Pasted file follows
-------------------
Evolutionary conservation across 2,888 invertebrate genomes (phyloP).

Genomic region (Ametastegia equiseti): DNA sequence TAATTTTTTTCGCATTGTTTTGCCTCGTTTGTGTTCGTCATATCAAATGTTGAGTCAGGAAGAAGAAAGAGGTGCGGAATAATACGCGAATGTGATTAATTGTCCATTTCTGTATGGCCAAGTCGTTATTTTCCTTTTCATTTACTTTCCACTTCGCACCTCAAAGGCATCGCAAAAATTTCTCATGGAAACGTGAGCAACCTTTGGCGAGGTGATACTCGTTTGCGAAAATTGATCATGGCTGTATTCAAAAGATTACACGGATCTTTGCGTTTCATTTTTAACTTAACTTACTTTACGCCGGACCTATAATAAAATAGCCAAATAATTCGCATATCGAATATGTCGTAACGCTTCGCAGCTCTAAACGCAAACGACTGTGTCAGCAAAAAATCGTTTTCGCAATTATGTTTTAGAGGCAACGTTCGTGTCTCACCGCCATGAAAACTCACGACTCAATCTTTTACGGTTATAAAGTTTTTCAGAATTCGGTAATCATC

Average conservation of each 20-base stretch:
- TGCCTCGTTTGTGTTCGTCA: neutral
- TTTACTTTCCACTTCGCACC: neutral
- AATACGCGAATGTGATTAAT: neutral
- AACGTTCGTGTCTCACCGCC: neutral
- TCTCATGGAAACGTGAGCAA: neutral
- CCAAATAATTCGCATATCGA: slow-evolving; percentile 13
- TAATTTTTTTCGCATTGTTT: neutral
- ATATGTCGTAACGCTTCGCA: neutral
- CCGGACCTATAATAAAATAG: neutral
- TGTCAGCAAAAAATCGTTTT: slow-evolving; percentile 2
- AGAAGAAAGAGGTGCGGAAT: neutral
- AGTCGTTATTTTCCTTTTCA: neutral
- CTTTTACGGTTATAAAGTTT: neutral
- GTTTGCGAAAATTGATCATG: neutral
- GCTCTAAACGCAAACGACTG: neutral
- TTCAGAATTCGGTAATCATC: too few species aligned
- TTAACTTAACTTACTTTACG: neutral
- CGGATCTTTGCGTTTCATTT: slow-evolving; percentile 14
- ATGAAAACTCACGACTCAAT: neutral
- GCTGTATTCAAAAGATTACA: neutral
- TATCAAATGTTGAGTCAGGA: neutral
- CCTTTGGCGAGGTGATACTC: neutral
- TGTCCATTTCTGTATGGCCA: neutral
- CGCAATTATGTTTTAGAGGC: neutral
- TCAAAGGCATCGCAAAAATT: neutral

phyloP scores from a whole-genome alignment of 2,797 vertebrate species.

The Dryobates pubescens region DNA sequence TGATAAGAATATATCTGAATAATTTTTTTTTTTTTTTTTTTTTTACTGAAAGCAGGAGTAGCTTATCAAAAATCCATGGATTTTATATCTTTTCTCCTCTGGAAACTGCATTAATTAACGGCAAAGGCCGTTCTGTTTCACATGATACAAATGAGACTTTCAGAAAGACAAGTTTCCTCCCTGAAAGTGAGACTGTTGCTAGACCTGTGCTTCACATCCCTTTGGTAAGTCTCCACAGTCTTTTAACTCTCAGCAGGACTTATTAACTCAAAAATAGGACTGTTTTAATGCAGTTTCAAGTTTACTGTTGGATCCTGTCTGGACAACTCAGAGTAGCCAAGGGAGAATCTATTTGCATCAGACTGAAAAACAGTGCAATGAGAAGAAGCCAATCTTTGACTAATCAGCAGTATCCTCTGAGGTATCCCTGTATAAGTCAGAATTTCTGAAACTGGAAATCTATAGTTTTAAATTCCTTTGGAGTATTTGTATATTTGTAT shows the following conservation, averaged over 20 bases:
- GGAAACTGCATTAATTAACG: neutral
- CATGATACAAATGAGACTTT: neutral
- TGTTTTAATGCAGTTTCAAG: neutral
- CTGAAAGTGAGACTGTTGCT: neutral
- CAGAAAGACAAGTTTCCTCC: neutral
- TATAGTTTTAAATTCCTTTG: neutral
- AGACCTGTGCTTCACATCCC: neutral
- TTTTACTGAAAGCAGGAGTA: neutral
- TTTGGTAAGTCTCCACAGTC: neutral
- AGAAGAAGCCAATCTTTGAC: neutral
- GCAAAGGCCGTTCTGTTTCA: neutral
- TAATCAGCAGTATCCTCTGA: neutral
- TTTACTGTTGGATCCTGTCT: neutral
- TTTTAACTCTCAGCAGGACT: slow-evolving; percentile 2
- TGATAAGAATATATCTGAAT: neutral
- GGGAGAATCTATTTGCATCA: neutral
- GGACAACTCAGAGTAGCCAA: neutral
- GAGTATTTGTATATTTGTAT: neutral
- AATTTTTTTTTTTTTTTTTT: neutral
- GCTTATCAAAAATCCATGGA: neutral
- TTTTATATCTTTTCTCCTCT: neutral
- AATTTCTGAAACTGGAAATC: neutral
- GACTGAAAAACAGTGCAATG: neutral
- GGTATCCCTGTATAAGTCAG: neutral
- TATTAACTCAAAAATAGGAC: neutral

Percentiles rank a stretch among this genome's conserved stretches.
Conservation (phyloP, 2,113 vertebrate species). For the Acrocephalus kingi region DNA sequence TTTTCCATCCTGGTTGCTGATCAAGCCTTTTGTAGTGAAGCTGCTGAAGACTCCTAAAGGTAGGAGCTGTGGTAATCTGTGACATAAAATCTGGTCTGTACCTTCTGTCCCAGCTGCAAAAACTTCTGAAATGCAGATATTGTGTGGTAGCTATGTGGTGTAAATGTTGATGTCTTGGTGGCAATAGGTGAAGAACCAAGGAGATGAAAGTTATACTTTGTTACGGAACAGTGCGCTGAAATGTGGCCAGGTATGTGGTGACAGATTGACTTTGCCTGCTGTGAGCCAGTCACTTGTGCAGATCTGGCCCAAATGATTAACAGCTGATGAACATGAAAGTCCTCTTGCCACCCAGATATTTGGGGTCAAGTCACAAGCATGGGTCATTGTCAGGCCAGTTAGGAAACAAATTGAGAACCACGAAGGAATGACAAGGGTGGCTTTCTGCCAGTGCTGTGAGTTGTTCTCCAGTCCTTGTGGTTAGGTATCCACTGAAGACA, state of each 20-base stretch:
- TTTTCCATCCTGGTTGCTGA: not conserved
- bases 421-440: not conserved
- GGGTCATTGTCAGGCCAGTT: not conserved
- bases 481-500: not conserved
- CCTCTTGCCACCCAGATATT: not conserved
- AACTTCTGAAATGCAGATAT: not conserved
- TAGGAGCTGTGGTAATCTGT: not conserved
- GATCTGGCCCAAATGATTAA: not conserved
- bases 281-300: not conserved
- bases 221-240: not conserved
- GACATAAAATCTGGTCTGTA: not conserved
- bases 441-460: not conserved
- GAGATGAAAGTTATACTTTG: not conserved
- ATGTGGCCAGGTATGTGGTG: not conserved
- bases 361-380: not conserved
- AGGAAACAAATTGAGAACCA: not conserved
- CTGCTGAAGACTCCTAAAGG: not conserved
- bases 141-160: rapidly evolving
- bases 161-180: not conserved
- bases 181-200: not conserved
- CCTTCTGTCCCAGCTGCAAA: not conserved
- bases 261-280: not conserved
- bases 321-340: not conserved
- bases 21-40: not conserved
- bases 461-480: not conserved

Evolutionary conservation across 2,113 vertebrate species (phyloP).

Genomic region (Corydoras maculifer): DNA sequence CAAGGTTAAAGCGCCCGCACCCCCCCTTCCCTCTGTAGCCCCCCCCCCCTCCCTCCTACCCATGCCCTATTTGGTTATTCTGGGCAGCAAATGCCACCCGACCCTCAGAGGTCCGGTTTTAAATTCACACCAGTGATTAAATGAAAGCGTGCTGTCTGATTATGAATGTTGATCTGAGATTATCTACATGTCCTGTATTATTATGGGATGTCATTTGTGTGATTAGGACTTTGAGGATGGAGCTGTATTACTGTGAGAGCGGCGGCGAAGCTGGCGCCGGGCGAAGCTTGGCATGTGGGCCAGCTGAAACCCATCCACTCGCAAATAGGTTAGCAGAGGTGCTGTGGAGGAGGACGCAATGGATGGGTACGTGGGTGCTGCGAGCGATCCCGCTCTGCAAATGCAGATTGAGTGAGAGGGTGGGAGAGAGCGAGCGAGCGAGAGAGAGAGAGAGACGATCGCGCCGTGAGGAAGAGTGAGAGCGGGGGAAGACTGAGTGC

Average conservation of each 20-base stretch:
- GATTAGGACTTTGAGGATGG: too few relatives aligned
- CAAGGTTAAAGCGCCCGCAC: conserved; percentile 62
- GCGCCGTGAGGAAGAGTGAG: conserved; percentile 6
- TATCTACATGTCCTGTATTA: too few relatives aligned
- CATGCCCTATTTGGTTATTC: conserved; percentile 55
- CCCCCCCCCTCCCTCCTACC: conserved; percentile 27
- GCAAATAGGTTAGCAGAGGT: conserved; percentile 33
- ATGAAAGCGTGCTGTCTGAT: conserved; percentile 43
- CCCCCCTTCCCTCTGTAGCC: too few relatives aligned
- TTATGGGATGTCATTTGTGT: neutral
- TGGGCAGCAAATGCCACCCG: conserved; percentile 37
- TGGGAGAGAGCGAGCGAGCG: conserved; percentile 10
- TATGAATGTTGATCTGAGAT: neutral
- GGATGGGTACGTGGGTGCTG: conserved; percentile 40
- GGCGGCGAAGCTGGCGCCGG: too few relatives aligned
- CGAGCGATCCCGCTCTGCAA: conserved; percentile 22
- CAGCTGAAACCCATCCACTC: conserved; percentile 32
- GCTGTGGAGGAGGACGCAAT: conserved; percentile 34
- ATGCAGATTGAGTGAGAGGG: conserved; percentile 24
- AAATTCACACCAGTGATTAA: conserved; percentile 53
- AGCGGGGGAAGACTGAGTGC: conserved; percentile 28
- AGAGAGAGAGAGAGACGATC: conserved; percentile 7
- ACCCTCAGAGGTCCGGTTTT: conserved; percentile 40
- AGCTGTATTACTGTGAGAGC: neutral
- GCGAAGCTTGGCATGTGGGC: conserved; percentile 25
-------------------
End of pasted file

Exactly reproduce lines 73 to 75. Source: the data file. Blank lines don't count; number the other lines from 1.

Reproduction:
- AGGAAACAAATTGAGAACCA: not conserved
- CTGCTGAAGACTCCTAAAGG: not conserved
- bases 141-160: rapidly evolving